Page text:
• Just out of curiosity, is the state paying for student birth control?

    Nope. The students pay for it at cost.

  • As being a JMU grad in here, I can know why the students need birth control pill the day after. JMU is known to have wild parties with endless hook ups with drunken strangers.

    My thoughts are that Marshall is wasting his time.

  • Waldo’s right- the students are paying for it.

    But even if the state was paying (and they aren’t), birth control costs chicken scratch compared to the expense of moving an unwanted child through orphanages and foster homes for 18 years. That’s got to be in the tens of thousands of dollars, if not more. Birth control is fiscal responsibility in action.

  • So the state is paying for the distribution, just not the product itself.

    It is still a drain on public funding, just less of one than I thought.

  • But even if the state was paying (and they aren’t), birth control costs chicken scratch compared to the expense of moving an unwanted child through orphanages and foster homes for 18 years.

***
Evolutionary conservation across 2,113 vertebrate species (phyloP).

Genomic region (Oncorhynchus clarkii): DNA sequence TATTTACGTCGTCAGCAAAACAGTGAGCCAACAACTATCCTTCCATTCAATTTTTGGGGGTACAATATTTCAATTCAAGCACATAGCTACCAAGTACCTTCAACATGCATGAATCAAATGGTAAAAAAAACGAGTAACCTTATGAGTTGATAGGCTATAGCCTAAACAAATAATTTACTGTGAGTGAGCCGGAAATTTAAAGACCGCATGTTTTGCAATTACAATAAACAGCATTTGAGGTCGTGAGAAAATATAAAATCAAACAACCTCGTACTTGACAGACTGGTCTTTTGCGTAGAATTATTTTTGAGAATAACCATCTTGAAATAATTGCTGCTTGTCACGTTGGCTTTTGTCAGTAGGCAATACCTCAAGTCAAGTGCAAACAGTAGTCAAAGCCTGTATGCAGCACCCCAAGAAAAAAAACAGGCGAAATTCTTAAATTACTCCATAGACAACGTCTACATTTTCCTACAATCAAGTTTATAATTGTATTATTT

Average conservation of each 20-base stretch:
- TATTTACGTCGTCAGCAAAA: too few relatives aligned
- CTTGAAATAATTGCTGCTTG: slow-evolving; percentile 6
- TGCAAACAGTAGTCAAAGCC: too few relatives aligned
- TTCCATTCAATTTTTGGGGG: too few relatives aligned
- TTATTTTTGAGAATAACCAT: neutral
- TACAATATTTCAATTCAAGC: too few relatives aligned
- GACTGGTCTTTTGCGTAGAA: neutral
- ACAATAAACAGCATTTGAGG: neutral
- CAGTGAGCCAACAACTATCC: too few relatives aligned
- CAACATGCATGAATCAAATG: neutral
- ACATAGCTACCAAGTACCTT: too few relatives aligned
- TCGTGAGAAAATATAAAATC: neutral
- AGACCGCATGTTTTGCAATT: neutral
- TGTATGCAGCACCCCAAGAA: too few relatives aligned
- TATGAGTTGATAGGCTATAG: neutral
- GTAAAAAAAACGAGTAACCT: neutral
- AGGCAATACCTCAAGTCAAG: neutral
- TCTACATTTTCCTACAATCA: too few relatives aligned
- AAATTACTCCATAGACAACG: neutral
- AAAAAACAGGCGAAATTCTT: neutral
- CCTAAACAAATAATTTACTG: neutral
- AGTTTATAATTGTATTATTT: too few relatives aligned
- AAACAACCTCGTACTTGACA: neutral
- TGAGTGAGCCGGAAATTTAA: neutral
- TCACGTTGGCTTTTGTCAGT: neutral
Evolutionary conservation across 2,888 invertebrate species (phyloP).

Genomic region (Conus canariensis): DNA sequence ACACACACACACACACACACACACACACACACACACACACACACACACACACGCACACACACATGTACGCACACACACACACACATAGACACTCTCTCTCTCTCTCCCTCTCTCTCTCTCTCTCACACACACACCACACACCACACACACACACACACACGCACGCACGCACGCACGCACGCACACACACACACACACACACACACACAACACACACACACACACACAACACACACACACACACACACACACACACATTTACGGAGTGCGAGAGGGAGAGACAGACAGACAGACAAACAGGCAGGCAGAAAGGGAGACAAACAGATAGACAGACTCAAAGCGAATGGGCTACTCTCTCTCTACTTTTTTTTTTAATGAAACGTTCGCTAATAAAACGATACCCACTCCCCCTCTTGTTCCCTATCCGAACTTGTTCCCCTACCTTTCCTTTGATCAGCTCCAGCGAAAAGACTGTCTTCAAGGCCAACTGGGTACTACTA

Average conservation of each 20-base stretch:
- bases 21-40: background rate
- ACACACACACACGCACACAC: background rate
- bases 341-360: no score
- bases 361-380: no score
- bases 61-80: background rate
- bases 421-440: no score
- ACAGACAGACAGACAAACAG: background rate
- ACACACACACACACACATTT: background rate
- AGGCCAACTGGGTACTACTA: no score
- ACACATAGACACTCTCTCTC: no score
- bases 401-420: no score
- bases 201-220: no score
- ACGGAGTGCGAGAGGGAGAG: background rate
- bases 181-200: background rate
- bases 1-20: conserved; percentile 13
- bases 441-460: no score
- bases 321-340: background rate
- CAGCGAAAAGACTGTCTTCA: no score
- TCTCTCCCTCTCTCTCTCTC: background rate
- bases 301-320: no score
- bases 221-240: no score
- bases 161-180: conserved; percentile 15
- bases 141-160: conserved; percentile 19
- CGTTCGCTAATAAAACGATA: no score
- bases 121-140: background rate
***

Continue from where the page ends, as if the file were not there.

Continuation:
The orphanages and foster homes should be unnecessary if the parents of that child still be living when it’s born.

    Though I will readily admit that for a true solution, we need some reforms in the way responsibility is assigned for such children (as cornelious said).

    I just hate seeing anyone say that the guvmint should be shouldering the load of irresponsible citizens. Personal responsibility, apparently, is hard.

  • So the state is paying for the distribution, just not the product itself.

    It is still a drain on public funding, just less of one than I thought.

    Only in the most minimal of a sense. Presumably, the only cost shouldered by the state is the 2′x2′ of real estate in which the drug is stored, and the time that it takes to provide the drug to students. Even if it wasn’t available, I imagine that they would still be spending the time, except they would instead be telling the students to take four birth control pills all at once, because it’s the same thing.

  • The orphanages and foster homes should be unnecessary if the parents of that child still be living when it’s born.

    Now, that’s just silly. It’s bad enough to force a not-yet-pregnant woman to bear a child — do you also propose that they be forced to raise that child to adulthood? I can’t fathom what benefit that there would be to refuse to allow parents to put their infants up for adoption, particularly when compared to the horrible drawbacks that would result.

  • "Even if it wasn’t available, I imagine that they would still be spending the time, except they would instead be telling the students to take four birth control pills all at once, because it’s the same thing."

    Shh! Don’t tell Marshall!

  • You’ve got to be kidding me.